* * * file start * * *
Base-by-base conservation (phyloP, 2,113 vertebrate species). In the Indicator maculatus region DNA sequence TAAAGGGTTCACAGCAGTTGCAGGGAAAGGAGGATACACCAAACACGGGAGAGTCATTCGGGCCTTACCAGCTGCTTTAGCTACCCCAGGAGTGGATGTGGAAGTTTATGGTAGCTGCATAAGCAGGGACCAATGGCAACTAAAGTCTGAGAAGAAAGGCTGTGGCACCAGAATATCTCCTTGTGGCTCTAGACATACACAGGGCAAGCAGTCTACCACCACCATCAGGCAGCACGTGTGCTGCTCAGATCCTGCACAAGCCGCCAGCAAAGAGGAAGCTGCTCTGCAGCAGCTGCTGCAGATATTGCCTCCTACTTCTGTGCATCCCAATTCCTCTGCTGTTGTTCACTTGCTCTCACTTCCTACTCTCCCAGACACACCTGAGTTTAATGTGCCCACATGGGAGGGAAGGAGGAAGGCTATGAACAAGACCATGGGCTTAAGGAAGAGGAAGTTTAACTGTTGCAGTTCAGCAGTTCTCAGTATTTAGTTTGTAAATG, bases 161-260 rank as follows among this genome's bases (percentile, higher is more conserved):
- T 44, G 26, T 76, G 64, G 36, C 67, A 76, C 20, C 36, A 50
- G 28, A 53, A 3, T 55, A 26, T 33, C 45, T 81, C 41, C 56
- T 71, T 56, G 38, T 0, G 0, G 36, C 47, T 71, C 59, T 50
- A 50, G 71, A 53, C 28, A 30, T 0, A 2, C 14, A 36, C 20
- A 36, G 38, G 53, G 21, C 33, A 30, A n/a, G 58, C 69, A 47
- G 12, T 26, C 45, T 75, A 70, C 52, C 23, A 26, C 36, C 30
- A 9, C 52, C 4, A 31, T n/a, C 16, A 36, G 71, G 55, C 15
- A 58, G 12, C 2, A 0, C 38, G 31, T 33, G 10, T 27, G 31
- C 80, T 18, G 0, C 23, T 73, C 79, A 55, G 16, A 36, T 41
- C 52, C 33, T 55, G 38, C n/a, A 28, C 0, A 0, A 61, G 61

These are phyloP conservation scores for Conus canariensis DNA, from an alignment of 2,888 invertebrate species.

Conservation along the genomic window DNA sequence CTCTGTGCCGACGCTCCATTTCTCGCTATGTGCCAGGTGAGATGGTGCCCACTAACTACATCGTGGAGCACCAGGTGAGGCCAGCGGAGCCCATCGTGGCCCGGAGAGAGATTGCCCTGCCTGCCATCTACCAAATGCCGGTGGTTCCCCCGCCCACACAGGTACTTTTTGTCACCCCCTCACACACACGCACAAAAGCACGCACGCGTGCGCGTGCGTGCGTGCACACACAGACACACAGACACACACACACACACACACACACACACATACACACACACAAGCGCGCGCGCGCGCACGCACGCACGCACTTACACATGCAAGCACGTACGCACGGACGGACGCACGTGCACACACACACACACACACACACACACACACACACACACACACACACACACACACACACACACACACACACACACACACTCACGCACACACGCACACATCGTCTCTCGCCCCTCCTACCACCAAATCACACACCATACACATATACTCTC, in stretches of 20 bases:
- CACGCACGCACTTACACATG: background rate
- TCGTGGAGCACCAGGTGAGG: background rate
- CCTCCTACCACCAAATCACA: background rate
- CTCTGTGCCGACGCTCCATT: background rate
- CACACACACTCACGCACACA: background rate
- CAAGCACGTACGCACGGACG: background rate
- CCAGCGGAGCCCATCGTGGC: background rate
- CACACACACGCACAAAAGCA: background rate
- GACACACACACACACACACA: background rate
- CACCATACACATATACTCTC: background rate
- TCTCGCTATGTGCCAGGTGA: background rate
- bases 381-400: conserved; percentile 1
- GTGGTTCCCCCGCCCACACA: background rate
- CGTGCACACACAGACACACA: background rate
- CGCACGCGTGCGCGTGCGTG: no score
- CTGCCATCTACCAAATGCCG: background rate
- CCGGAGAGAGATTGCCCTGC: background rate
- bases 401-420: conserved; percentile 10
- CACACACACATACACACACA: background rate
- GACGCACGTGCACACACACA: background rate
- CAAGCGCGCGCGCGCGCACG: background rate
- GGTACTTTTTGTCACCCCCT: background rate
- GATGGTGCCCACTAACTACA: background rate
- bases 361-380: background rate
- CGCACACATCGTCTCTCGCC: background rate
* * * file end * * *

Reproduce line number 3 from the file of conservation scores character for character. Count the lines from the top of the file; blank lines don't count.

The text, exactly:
- G 28, A 53, A 3, T 55, A 26, T 33, C 45, T 81, C 41, C 56